At some point in the early years of the 21st century a bunch of Hollywood executives must have gotten together and decided that animated films should be made for all audiences. The goal was perhaps to make movies that are simultaneously accessible to the older and younger sets with colorful imagery that one expects from children’s films and two levels of humor: one that’s quite literal and harmless and another that’s somewhat subversive. The criteria has resulted in cross-generational hits like Wall-E and Madagascar and though it’s nice to be able to take my nephew to the movies and be as entertained by cartoon characters as he is I can’t help but wonder what happened to unabashedly innocent animated classics like A Goofy Movie and The Land Before Time?
Disney’s Winnie The Pooh is the answer to the Shrek’s and Hoodwinked!’s of the world: a short sweet simple and lighthearted tale of friendship that doesn’t need pop-culture references or snarky dialogue to put a smile on your face. Directors Stephen J. Anderson and Don Hall found some fresh ways to deliver adorable animation while keeping the carefree spirit of A.A. Milne’s source material in tact. Their story isn’t the most original; the first part of the film finds Pooh Piglet Tigger and Owl searching for Eeyore’s tail (a common plot point in the books and past Pooh films) and hits all the predictable notes but the second half mixes things up a bit as the crew searches for a missing Christopher Robin whom they believe has been kidnapped by a forest creature known as the “Backson” (it’s really just the result of the illiterate Owl or is it?).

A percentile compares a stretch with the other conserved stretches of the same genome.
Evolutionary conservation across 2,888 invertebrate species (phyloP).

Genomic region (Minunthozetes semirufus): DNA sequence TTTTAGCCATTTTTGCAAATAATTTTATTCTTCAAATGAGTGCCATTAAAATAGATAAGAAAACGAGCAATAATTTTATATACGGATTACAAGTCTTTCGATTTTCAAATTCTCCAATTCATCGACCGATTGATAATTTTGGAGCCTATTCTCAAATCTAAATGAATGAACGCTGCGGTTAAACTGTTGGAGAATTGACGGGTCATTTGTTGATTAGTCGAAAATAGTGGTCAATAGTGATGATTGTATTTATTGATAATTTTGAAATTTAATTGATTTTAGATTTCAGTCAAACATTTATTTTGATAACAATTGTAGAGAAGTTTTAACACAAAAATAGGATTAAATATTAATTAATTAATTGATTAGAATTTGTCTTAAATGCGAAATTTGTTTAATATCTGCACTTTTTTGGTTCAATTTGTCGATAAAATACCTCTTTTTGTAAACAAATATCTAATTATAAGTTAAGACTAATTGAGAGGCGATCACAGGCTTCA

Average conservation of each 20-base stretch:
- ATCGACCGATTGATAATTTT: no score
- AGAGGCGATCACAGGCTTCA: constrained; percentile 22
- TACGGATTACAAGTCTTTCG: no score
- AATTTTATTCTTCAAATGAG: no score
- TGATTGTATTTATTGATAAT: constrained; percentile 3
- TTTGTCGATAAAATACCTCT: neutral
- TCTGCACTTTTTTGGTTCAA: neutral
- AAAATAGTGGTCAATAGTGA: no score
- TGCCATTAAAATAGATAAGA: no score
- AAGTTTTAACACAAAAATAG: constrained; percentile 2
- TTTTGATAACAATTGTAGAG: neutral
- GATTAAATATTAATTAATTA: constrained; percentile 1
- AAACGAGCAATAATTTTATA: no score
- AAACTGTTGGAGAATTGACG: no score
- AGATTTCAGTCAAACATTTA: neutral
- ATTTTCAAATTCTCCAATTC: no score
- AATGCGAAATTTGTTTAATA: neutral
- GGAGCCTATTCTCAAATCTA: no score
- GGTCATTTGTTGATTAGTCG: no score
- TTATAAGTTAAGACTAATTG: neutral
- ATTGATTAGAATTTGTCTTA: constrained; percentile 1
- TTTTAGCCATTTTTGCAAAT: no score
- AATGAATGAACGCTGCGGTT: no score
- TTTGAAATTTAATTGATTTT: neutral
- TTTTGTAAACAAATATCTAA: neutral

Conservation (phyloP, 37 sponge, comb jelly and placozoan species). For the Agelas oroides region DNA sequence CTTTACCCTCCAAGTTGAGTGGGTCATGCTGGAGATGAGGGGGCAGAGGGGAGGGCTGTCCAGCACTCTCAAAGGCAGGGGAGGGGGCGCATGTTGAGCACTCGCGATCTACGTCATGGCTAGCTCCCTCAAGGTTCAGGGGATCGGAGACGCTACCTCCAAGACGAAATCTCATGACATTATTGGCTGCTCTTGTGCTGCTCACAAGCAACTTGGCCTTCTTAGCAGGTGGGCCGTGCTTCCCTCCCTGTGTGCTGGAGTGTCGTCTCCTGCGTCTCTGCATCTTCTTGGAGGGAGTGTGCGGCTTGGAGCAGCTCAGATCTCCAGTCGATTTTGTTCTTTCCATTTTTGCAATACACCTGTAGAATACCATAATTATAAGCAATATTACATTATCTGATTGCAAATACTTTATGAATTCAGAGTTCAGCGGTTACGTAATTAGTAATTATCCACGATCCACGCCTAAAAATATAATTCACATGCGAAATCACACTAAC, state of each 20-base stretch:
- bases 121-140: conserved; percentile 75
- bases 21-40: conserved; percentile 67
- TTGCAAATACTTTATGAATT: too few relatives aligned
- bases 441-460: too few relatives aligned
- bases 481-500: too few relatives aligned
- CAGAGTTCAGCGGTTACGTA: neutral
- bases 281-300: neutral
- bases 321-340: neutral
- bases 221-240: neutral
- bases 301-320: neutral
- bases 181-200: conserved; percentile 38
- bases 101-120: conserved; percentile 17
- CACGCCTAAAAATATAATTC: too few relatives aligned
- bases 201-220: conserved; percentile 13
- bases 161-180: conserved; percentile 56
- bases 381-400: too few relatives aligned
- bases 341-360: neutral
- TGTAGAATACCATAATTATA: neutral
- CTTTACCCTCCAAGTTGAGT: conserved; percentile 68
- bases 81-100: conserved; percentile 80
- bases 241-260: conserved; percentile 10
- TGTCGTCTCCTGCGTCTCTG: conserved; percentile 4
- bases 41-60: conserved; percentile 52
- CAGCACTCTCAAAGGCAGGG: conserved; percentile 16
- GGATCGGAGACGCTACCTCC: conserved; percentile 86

The beauty of hand-drawn animation all but forgotten until recently is what makes Winnie the Pooh so incredibly magnetic. There’s an inexplicable crispness to the colors and characters that CG just can’t duplicate. It’s a more personal practice for the filmmakers and should provide a refreshing experience for audiences who have become jaded with the pristine presentation of computerized imagery. The film is bookended by brief live-action shots from inside Robin’s room an interesting dynamic that plays up the simplicity of youth ties it to these beloved characters and brings you right back to memories of your own childhood.
With a just-over-an-hour run time Winnie the Pooh is short enough to hold the attention of children but won’t bore the parents who will love the film mainly for nostalgic musings. Still it’s the young’uns who will most enjoy this breezy bright and enchanting film that proves old-school characters can appeal to new moviegoers.